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Book Reviews   |    
Families and Mental Disorders: From Burden to Empowerment
Reviewed by Harriet P. Lefley, Ph.D.
Psychiatric Services 2006; doi: 10.1176/appi.ps.57.3.424
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edited by Norman Sartorius, Julian Leff, Juan Lopez-Ibor, Mario Maj, and Ahmed Okasha; Chichester, England, John Wiley & Sons, 2005, 299 pages, $135

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Not too many years ago a book with a title such as "Families and Mental Disorders" would almost certainly have dealt with the family's role in generating or exacerbating the mental illness of one of its members, with correlative treatment models to remedy family dysfunction. The family burden literature was the first to assess the effects of mental illness on the family. These effects typically have been characterized as objective burden (the family disruptions, financial losses, and multiple tasks associated with caregiving, including negotiating the mental health, medical, welfare, and sometimes criminal justice systems) and subjective burden (the emotional costs to the caregiver and the consequences of societal stigma).

For the most part, the chapters in Families and Mental Disorders: From Burden to Empowerment illustrate the impact of these stressors on family interactions. The book begins with a thoughtful integration of the family burden literature with a discussion of appraisal and coping in families of persons with schizophrenia, together with the impact of family environment and models of family interventions. Although family burden research has focused on schizophrenia—and the literature indicates that burden seems highest with this disorder—individual chapters are also devoted to families of individuals with dementia, major depression, bipolar disorder, severe anxiety disorder, eating disorders, and drug abuse as well as children with mental disorders.

The book has a stellar cast of multinational editors and contributors. Norman Sartorius, currently with the University of Geneva, Switzerland, is former director of the mental health division of the World Health Organization (WHO) and a major facilitator of international research on schizophrenia. Julian Leff, from the United Kingdom, pioneered the research on expressed emotion in families, including WHO's cross-cultural comparisons. The other editors are from Spain, Italy, and Egypt. Most contributors are major researchers in this field, so the chapters represent state-of-the-art knowledge and are written with a high level of rigor and sophistication. Christine Barrowclough writes about families of persons with schizophrenia, and Gabor Keitner writes about bipolar disorder. Elizabeth Kuipers and Paul Bebbington summarize the research on family burden and coping strategies. Ian Falloon, arguably our major researcher on family psychoeducation, thoughtfully explores the literature on various models, including William McFarlane's findings on the benefits of the multifamily group. Margaret Leggatt, formerly head of the World Fellowship for Schizophrenia and Allied Disorders (WFSAD), writes of the role of family organizations throughout the world. Radha Shankar, a psychiatrist in Chennai, India, and former vice-president of WFSAD, writes about cultural perspectives in family involvement and the process of organizing and empowering families in India.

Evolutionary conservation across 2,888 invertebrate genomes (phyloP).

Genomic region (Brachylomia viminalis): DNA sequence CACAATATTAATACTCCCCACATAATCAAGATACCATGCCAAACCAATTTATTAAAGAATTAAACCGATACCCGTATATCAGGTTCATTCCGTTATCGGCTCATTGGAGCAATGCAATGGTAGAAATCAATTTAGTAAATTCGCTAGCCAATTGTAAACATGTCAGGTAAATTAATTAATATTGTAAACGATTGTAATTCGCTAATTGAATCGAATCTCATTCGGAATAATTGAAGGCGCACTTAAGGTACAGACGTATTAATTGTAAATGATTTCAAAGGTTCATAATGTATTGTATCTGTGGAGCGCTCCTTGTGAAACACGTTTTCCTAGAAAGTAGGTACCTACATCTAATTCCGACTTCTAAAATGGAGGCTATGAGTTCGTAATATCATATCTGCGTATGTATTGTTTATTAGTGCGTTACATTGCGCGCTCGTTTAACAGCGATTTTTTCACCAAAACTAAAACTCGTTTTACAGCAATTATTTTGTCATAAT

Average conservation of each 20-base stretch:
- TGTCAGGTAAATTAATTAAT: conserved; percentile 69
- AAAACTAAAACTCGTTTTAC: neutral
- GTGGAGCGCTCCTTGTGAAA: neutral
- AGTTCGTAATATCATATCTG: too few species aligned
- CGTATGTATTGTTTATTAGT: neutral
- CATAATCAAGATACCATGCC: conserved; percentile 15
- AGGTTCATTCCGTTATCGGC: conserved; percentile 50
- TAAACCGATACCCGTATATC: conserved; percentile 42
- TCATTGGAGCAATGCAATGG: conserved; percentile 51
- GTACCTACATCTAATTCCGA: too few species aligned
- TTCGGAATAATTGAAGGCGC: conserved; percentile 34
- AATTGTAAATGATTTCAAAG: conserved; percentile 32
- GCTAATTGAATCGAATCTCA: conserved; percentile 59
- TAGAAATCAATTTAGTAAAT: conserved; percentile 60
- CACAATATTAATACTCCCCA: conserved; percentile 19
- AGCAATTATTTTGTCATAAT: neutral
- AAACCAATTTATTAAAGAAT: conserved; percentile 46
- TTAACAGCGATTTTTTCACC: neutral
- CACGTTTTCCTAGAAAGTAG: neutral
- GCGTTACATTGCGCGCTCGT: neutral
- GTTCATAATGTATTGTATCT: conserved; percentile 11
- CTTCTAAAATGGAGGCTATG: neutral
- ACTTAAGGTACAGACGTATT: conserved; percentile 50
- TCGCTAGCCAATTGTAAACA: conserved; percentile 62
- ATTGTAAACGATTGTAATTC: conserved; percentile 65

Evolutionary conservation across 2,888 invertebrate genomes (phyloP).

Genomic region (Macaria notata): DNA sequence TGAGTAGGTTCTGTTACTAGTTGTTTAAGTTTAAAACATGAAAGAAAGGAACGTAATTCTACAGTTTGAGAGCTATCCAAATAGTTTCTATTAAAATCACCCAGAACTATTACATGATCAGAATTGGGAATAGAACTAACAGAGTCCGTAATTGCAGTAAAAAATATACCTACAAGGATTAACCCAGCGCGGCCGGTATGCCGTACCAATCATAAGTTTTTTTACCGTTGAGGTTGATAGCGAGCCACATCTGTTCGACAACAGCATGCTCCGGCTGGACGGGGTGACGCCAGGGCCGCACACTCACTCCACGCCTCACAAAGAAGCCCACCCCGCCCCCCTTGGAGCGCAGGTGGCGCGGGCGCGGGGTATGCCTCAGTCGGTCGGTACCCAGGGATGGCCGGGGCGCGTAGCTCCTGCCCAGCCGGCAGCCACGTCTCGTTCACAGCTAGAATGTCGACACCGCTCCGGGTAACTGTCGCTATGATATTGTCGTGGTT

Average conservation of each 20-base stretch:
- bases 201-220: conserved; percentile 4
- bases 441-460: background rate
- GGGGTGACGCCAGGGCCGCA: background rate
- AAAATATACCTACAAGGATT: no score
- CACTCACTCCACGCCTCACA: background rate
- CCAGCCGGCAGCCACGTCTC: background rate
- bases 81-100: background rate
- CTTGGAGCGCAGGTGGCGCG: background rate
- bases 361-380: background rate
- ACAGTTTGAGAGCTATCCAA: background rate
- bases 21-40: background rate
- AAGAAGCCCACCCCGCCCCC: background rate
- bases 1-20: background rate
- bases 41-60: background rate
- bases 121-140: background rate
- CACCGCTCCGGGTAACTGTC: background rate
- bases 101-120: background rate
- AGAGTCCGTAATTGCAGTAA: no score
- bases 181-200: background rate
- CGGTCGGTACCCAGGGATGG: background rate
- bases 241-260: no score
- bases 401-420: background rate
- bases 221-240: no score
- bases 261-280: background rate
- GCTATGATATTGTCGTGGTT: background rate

This book thus goes well beyond family burden—and family interventions—to highlight one of the major coping strategies developed by families. Beyond gaining insights from individual and group psychoeducation, beyond learning to understand the substrates of mental illness and how to modify their own behaviors, many families want to do something on a larger scale. They want to ameliorate an often poorly organized and unresponsive mental health system, promote basic and applied research, and improve social policy on mental illness. In addition to learning how to be optimally supportive of their ill relatives, families have realized the personal and political benefits of organizing.

This book is an important and timely work that leads us into a new era in mental health care. Most chapters nevertheless emphasize the importance of family interventions by professionals. They provide the empirical basis for particular models of educating families and easing their burden. But the concept of "family empowerment" goes far beyond the individual case. It opens a window to the political importance and the intrinsic therapeutic value of the advocacy role. Advocacy offers families external as well as internal mastery over their destiny and that of their loved ones and a means to improve the prospects of the whole community of people with mental illness. We need more books, and more research, to explore the process and effects of this historic development.

Dr. Lefley is professor in the department of psychiatry and behavioral sciences at the University of Miami Miller School of Medicine.




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